Kulathina, R. J., Skwarek, L., Morton, R. A. and Singh, R. S. (2003). Rapid evolution of the sex-determining gene, transformer: Structural diversity and rate heterogeneity among sibling species of Drosophila Mol. Biol. Evol. 20(3): 441-452. 12644565

Lam, B. J., et al. (2003). Enhancer dependent 5' splice site control of fruitless Pre-mRNA splicing. J Biol Chem. 278(25): 22740-7. 12646561

Le Bras, S and Van Doren, X. (2006). Development of the male germline stem cell niche in Drosophila. Dev. Biol. 294(1): 92-103. 16566915

Loh, H. Y. and Russell, S. (2000). A Drosophila group E Sox gene is dynamically expressed in the embryonic alimentary canal. Mech. Dev. 93(1-2): 185-188. 10781954

Lynch, K. W. and Maniatis, T. (1995). Synergistic interactions between two distinct elements of a regulated splicing enhancer. Genes Dev. 9: 284-293. 7867927

Lynch, K. W. and Maniatis, T. (1996). Assembly of specific SR protein complexes on distinct regulatory element of the Drosophila doublesex splicing enhancer. Genes Dev. 10: 2089-2101. 8769651

Manley, J. L. and Tacke, R. (1996). SR proteins and splicing control. Genes Dev. 10: 1569-1579. 8682289

Marin, I. and Baker, S. B. (1998). The evolutionary dynamics of sex determination. Science 281: 1990-1994. 9748152

McAllister, B. F. and McVean, G. A. T. (2000). Neutral evolution of the sex-determining gene transformer in Drosophila. Genetics 154: 1711-1720. 10747064

McKeown, M., Belote, J. M. and Boggs, R. T. (1988). Ectopic expression of the female transformer gene product leads to female differentiation of chromosomally male Drosophila. Cell 53(6): 887-95. 2454747

Nagoshi, R. N., McKeown, M., Burtis, K. C., Belote, J. M. and Baker, B. (1988). The control of alternative splicing at genes regulating sexual differentiation in D. melanogaster. Cell 53: 229-236. 3129196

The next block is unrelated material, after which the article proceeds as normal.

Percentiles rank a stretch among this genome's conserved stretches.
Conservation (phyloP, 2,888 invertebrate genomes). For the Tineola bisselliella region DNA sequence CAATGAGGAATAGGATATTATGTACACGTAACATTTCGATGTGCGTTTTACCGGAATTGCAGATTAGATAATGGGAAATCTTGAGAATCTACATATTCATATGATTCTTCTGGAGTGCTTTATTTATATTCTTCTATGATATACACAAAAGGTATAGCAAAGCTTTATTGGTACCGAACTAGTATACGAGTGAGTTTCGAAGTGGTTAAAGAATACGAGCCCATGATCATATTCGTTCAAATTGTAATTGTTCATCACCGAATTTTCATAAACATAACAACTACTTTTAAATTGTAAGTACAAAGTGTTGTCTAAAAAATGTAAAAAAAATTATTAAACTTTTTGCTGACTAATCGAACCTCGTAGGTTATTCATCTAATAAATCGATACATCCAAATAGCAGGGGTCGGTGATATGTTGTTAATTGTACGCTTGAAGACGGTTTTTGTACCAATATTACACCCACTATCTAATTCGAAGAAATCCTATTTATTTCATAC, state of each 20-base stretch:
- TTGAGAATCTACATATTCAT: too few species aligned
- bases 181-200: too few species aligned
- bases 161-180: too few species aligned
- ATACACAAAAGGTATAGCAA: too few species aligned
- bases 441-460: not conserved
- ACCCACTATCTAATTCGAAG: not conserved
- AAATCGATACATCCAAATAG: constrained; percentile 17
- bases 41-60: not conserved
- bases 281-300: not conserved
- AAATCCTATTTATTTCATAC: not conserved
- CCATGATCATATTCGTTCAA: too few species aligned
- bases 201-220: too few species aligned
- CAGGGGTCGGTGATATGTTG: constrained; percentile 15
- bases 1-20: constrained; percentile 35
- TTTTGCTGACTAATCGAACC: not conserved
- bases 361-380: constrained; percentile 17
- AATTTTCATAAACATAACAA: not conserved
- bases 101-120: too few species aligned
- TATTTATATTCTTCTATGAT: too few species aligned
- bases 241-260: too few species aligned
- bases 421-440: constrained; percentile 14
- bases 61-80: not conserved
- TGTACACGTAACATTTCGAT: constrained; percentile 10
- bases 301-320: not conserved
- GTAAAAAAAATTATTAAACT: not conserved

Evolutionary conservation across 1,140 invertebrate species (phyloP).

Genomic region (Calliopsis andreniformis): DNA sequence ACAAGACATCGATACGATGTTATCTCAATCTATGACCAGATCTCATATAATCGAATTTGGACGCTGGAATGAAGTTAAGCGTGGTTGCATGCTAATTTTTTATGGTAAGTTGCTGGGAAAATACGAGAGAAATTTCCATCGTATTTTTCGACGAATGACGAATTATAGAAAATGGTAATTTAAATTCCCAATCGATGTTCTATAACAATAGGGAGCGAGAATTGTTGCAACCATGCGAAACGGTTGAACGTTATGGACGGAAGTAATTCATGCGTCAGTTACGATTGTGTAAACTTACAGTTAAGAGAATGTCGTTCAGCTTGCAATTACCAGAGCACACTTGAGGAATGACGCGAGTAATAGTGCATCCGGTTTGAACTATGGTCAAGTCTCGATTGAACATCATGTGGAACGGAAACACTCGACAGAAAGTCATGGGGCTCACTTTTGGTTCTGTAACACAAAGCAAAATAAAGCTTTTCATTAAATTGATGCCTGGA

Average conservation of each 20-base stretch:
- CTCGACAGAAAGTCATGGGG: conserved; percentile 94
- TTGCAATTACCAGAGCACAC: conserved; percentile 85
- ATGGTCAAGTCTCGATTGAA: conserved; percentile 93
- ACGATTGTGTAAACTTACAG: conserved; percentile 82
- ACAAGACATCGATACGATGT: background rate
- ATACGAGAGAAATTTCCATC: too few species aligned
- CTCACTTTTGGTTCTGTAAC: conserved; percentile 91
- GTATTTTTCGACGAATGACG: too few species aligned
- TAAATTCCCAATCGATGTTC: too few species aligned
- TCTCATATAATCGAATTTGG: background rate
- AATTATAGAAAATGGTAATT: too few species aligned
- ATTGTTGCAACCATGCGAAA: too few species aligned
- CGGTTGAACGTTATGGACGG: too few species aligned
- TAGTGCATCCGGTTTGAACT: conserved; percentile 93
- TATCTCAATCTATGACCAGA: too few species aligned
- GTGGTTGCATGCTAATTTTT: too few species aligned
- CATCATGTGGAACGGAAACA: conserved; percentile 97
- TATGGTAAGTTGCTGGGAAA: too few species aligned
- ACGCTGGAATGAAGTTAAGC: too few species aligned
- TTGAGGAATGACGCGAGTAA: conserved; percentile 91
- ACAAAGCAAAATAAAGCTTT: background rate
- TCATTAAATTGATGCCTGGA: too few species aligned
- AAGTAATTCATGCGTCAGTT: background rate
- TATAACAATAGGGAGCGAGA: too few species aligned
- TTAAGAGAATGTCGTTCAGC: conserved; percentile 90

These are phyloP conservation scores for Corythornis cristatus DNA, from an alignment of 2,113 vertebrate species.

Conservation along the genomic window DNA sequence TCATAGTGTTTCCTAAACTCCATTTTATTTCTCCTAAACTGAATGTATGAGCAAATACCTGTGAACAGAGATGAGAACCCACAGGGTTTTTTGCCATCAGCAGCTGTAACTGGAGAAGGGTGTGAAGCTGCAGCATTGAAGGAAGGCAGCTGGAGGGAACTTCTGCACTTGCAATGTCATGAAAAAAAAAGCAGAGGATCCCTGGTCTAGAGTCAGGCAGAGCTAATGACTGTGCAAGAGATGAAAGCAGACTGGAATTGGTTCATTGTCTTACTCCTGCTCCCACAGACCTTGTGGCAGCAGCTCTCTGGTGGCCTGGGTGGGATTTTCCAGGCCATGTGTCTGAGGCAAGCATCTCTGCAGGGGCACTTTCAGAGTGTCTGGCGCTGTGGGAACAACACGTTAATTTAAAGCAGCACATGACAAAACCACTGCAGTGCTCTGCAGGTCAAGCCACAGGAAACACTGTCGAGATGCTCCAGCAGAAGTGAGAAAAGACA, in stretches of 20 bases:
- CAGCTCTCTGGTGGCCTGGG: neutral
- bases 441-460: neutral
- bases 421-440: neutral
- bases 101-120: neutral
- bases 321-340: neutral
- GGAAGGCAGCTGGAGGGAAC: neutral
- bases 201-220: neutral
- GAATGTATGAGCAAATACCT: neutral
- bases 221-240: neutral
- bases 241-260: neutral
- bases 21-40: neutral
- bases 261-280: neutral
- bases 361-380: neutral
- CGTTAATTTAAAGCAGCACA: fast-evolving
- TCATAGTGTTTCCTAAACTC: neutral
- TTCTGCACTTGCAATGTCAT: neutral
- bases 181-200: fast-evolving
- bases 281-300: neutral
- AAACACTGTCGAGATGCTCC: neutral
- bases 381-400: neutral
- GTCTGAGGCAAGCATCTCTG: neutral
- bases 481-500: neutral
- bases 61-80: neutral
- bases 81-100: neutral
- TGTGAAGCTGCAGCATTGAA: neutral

O'Dell, K. M., et al. (1995). Functional dissection of the Drosophila mushroom bodies by selective feminization of genetically defined subcompartments. Neuron 15: 55-61.

Oliver, B., et al. (1994). Function of Drosophila ovo+ in germ-line sex determination depends on X-chromosome number. Development 120: 3185-3195.

O’Neil, M. T. and Belote, J. M. (1992). Interspecific comparison of the transformer gene of Drosophila reveals an unsually high degree of evolutionary divergence. Genetics 131: 113-128. 1592233

Pane, A., Salvemini, M., Delli Bovi, P., Polito, C. and Saccone, G. (2002). The transformer gene in Ceratitis capitata provides a genetic basis for selecting and remembering the sexual fate. Development 129(15): 3715-25. 12117820

Pane, A., et al. (2005). Evolutionary conservation of Ceratitis capitata transformer gene function. Genetics 171(2): 615-24. 15998727

Parkhurst, S. M., Bopp, D. and Ish-Horowicz, D. (1990). X:A ratio, the primary sex-determining signal in Drosophila, is transduced by helix-loop-helix proteins. Cell 63: 1179-1191. 2124516

Penalva, L. O. F., et al. (2000). The Drosophila fl(2)d gene, required for female-specific splicing of Sxl and tra pre-mRNAs, encodes a novel nuclear protein with a HQ-rich romain. Genetics 155: 129-139.

Ryner, L. C., et al. (1996). Control of male sexual behavior and sexual orientation in Drosophila by the fruitless gene. Cell 87: 1079-1089. 8978612

Saccone, G., et al. (1998). The Ceratitis capitata homologue of the Drosophila sex-determining gene Sex-lethal is structurally conserved, but not sex-specifically regulated. Development125(8): 1495-500. 9502730

Saccone, G., Pane, A., Testa, G., Santoro, M., de Martino, G., di Paola, F., Louis, C. and Polito, L. C. (2000). Sex determination in medfly: a molecular approach. Area-wide control of fruitflies and other pest insects (ed. K.-H. Tan), pp. 491-496. Penang: Penerbit USM.

Saccone, G., Pane, A. and Polito, L. C. (2002). Sex determination in flies, fruitflies and butterflies. Genetica 116(1): 15-23. 12484523

Savarit, F. and Ferveur, J. F. (2002). Genetic study of the production of sexually dimorphic cuticular hydrocarbons in relation with the sex-determination gene transformer in Drosophila melanogaster. Genet Res. 79(1): 23-40. 11974601

Schutt, C. and Nothiger, R. (2000). Structure, function and evolution of sex determining systems in Dipteran insects. Development 127: 667-677. 10648226

Sharma, A., Heinze, S. D., Wu, Y., Kohlbrenner, T., Morilla, I., Brunner, C., Wimmer, E. A., van de Zande, L., Robinson, M. D., Beukeboom, L. W. and Bopp, D. (2017). Male sex in houseflies is determined by Mdmd, a paralog of the generic splice factor gene CWC22. Science 356(6338): 642-645. PubMed ID: 28495751

Sosnowski, B. A., Belote, J. M. and McKeown, M. (1989). Sex-specific alternative splicing of RNA from the transformer gene results from sequence-dependent splice site blockage. Cell 58: 449-459. 2503251